Former major leaguer Darrin Jackson said he remembers seeing two youngsters walking around the Chicago Cubs' minor league complex for Instructional League work in Mesa, Ariz., in 1984.

"I was out on the field and they said you have to see these two kids we just signed," Jackson said. "They looked like bat boys. I said OK, whatever.

"I can't spot them because I see two bat boys. It's them - it's [Jamie] Moyer and [Greg] Mad dux. Are you kidding me?"

The joke might have been on Jackson and his fellow Chicago farmhands that day, but in 23 seasons with four major league teams, the joke ended up being on big-league hitters. Maddux so dominated hitters that he was voted into the Baseball Hall of Fame in Cooperstown, N.Y.

Maddux is a member of the Class of 2014. He is the only modern minor leaguer who called Wah conah Park home during his career to have received the call to the Hall.

The pitcher known as "The Professor," or "Mad Dog," averaged 16 wins and 10 losses in 23 seasons. His career earned-run average was 3.16. He averaged 34 starts, 229 innings pitched, 154 strikeouts and only 46 walks. The right-hander won four consecutive Cy Young Awards with the Atlanta Braves from 1992-95 and was an eight-time All-Star in compiling 355 career victories.

Jackson played with Maddux in Pittsfield in 1986 during the short time the right-hander was at Wahconah Park. They were teammates in Chicago in 1988 and 1989, and then opponents when Jackson played in San Diego from 1989-1992.


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Jackson, now a radio broadcaster with the Chicago White Sox, said when the bat boy-looking Maddux took the mound in the Instructional League, it was like a high-school graduate going up against Class AA and AAA hitters and dominating them.

"I was standing in center field behind him and watching him break bat after bat after bat," said Jackson, who spent 12 seasons in the big leagues. "It was the first time I ever stood out [in the outfield] and said ‘I'm going to take my glove off and put it on the ground because there's no chance anybody is going to hit a ball to me.'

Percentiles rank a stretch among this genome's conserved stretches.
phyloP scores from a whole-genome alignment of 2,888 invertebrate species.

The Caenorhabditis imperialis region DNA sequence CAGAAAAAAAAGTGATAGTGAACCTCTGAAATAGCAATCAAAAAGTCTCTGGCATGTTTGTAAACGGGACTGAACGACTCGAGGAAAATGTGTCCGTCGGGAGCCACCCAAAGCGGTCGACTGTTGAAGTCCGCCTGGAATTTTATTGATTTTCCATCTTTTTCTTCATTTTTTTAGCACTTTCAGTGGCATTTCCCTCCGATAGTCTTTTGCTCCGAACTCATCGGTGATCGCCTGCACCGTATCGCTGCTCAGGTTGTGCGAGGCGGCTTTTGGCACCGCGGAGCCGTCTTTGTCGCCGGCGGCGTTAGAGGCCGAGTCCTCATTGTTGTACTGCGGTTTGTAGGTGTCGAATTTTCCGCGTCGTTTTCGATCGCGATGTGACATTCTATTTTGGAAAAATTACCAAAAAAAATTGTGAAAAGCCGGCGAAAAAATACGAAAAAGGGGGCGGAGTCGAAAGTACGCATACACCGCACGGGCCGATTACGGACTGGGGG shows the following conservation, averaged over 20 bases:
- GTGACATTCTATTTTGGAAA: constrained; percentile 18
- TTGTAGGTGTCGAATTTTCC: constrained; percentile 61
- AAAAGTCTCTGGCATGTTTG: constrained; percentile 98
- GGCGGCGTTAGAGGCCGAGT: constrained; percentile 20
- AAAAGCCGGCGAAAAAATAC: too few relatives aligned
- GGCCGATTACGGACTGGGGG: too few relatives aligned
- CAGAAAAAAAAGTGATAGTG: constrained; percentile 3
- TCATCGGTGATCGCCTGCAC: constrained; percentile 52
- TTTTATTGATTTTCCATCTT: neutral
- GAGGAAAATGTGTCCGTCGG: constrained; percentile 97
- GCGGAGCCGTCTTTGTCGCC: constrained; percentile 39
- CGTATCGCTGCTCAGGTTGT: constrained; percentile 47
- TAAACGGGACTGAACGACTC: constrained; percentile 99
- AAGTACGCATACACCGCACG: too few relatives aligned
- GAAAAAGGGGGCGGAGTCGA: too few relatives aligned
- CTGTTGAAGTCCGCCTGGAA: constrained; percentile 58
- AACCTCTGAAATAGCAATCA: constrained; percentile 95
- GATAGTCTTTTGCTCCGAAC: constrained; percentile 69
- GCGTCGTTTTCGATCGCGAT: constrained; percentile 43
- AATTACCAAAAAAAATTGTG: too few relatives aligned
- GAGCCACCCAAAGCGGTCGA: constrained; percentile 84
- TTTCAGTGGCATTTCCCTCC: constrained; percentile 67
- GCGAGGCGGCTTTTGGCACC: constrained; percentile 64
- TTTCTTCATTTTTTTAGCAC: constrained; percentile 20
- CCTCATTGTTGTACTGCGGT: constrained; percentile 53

"I didn't do it, but I knew I could."

Mike Brumley, an assistant hitting coach with the Cubs, played with Maddux at Triple-A Iowa during the 1986 and 1987 seasons and again with Chicago in 1987.

"It's such a treat to see what he's done," Brumley said. "You knew he had those intangibles that went along with the great mind and the unbelievable feel in his hand to be able to command the ball the way he could."

Bill Everhart, the Eagle's editorial page editor, covered the Pittsfield Cubs along with Ray Lamont during Maddux's tenure.

"I would run into Greg occasionally at the YMCA where no one ever recognized him, which wasn't surprising. He may as well have been a member of the Tyler Aces [American Legion baseball team]," Everhart said. "He was not only young for a Double-A pitcher but he looked even younger."

A lot of truly outstanding baseball players wore Pittsfield team colors from 1985-2001, when affiliated minor league baseball made its most recent run at Wahconah Park. The aforementioned Moyer, Rafael Palmeiro, Mark Grace and Mike Harkey were some of the ex-Pittsfield Cubs who went on to have lengthy major league careers.

Then there were Mets players like Jeromy Burnitz, A.J. Burnett, Edgardo Alfonso and Jason Isringhausen who belong on the list of excellent major leaguers.

But among those who played for Pittsfield during the 17 years of minor league baseball's return to the Berkshires, only Maddux received the call to Cooperstown.

"You look at him individually, you look at his competitive nature and the ability are all rolled into one," said former Cubs player and current Atlanta Braves coach Doug Dascenzo. "He was amazing. We all knew that. We were all honored to play behind him."

Maddux was a second-round selection of the Cubs out of high school in 1984. Two years later, he was starting for manager Tom Spencer in Pittsfield. Maddux, who was the youngest player in the Double-A Eastern League at 20 years of age, went 4-3 with a 2.69 earned-run average in eight starts. Dallas Green, the Cubs general manager at the time, and his staff quickly advanced Maddux to Triple-A Iowa.

All Maddux did at Iowa was go 10-1 with five complete games. A year later, Maddux was in the big leagues to stay.

Brumley never faced Mad dux, Dascenzo was a Chicago and Atlanta teammate, but Jackson did face him.

"There was one game where I was really locked in and I got two hits off him -- a ball into left field and then I hit a line drive right over his head into center field," said Jackson, who was a San Diego Padres player when Maddux was a Cub. "I got to first base and he was standing on the mound and looking toward first base in my direction, shaking his head and mouthing some words. Mark Grace was standing there and I said ‘Is he really talking to me?' "

Grace said there were no problems and the day ended with Jackson walking out of the San Diego clubhouse and seeing Maddux in front of the Cubs' room.

" I said ‘Hey let me ask you a question. Were you MF-ing me when I was standing over at first base?' He looked into space and said ‘What? No, no, I was just mad.' "